Michael Roddan and Jonathan Shapiro, 08 March 2021
Sophisticated British criminals exploited vulnerabilities in Australia’s search engine and cryptocurrency infrastructure to dupe small investors, lured by the promise of high-yield funds badged by some of the finance world’s most trusted brands.
At the House Financial Services Committee hearing last week on the GameStop debacle, there was an elephant in the room: naked short selling.
Short selling, effectively betting that a stock will go down, involves a trader selling shares he does not own, hoping to buy them back at a lower price to make money on the spread. The trader is supposed to locate (or have a “reasonable belief” he can locate) or borrow the shares in brokerage accounts, and then transfer them to the buyer within two days. This accounts for as much as 50 percent of daily trading. Continue reading “Article: The GameStop Mess Exposes the Naked Short Selling Scam”
Prosecutors behind a sweeping U.S. crackdown on market “spoofing” scored a big win Friday when former Deutsche Bank AG traders Cedric Chanu and James Vorley were convicted of fraud for manipulating gold and silver prices.
When the Dodd Frank Act was passed in 2010, President Obama triumphantly declared, “No more bailouts!” But what the Act actually said was that the next time the banks failed, they would be subject to “bail ins” – the funds of their creditors, including their large depositors, would be tapped to cover their bad loans.
Then bail-ins were tried in Europe. The results were disastrous.
The U.S. Commodities Futures Trading Commission (CFTC) last month chalked up another impressive settlement over the market manipulation tactic known as “spoofing.” The $25 million penalty for Merrill Lynch Commodities in the case is the second largest related to spoofing.
Like many of the prior cases, where the firms cooperated with the investigations and were given credit for doing so, the proverbial “smoking gun” in the case was the record of online chat rooms where traders discussed markets, prices, and their strategies and actions.
The Justice Department has tried to crack down on traders who try to move markets by entering and quickly canceling orders, conduct that goes by the catchy moniker “spoofing.”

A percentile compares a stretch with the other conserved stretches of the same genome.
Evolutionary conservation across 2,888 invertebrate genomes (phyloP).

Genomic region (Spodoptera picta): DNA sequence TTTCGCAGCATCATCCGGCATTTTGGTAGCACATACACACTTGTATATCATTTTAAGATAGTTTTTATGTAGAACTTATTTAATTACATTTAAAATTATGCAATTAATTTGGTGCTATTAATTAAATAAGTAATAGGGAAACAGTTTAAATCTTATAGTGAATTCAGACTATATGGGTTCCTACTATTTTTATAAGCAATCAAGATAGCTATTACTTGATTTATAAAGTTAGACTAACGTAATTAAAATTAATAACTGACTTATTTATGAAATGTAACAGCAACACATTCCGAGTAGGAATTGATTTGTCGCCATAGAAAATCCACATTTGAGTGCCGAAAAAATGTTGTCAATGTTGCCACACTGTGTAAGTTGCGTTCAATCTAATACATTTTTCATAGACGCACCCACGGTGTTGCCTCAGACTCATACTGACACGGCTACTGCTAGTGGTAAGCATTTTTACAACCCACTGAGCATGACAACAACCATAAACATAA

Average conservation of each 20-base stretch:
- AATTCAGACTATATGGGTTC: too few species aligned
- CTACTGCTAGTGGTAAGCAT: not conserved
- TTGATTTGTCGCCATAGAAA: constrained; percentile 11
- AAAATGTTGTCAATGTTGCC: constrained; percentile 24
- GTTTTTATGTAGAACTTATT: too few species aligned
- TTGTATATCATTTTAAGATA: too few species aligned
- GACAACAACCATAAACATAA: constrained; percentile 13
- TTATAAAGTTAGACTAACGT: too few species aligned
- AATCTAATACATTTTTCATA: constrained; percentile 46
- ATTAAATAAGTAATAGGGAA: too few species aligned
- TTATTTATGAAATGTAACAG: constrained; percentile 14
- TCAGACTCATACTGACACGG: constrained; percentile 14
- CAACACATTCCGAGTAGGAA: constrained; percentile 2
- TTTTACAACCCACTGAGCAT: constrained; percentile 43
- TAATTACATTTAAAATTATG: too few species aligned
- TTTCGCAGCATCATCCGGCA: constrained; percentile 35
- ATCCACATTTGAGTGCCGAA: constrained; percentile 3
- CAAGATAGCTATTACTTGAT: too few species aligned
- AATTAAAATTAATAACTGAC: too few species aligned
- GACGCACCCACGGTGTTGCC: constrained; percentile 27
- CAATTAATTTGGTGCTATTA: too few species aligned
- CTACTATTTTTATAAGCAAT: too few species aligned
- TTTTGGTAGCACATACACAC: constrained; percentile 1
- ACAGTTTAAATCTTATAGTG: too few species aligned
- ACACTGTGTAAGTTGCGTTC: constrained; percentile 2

But the government’s early prosecution of the crime has faced a big setback. In just the second trial for spoofing, which the Dodd-Frank Act outlawed, a Connecticut jury acquitted a former trader at UBS of spoofing this spring. That raised questions about whether prosecutors can pursue these cases.
The U.S. derivatives regulator is set to announce it has fined European lenders UBS, HSBC and Deutsche Bank millions of dollars each for so-called “spoofing” and manipulation in the U.S. futures market, three people with direct knowledge of the matter told Reuters.
The enforcement action by the Commodity Futures Trading Commission (CFTC) is the result of a multi-agency investigation that also involves the Department of Justice (DoJ) and the Federal Bureau of Investigation (FBI) – the first of its kind for the CFTC, the people said.
The Creation of Counterfeit Shares — There are a variety of names that the securities industry has dreamed up that are euphemisms for counterfeit shares. Don’t be fooled : Unless the short seller has actually borrowed a real share from the account of a long investor, the short sale is counterfeit. It doesn’t matter what you call it and it may become non–counterfeit if a share is later borrowed, but until then, there are more shares in the system than the company has sold.
The magnitude of the counterfeiting is hundreds of millions of shares every day, and it may be in the billions. The real answer is locked within the prime brokers and the DTC. Incidentally, counterfeiting of securities is as
It is estimated that 1000 small companies have been put out of business by the shorts.
A former futures trader at Deutsche Bank AG was permanently barred from the industry after admitting he conspired to manipulate the price of gold and silver futures contracts.
David Liew, a trader who was based in Singapore, also pleaded guilty in federal criminal court in Illinois on Thursday to using illegal spoofing techniques from 2009 to 2012. Regulators and prosecutors have cracked down on spoofing, which involves sending fake offers intended to push prices in a direction that benefits the trader’s other orders. Congress made it illegal through the 2010 Dodd Frank financial overhaul law.
Stephen Hicks and his Ridgefield, CT hedge fund, Southridge Capital, were sued yesterday for multiple securities violations by the SEC and the Connecticut Banking Commissioner in Connecticut state and federal courts. Howard Pitkin, head of the CT Department of Banking, has been after Hicks for investor fraud and abuse in its broker dealer business since 2007.
Hicks is fight back- after being ordered to comply with a subpoena from the Banking Commission, Southridge then appealed to the Connecticut Supreme Court but Pitken eventually won the right to review the funds internal records. Pitkin had originally filed a cease and desist order against the broker dealer side of the hedge funds business. Now he wants to shut the whole Southridge opperation down. Continue reading “Article: Southridge Hedgie Hicks Shrugs Off Regulators Investor Fraud Suits”
Cue the credits: the era of financial thuggery is officially over. Three hellish years of panic, all done and gone – the mass bankruptcies, midnight bailouts, shotgun mergers of dying megabanks, high-stakes SEC investigations, all capped by a legislative orgy in which industry lobbyists hurled more than $600 million at Congress. It all supposedly came to an end one Wednesday morning a few weeks back, when President Obama, flanked by hundreds of party flacks and congressional bigwigs, stepped up to the lectern at an extravagant ceremony to sign into law his sweeping new bill to clean up Wall Street.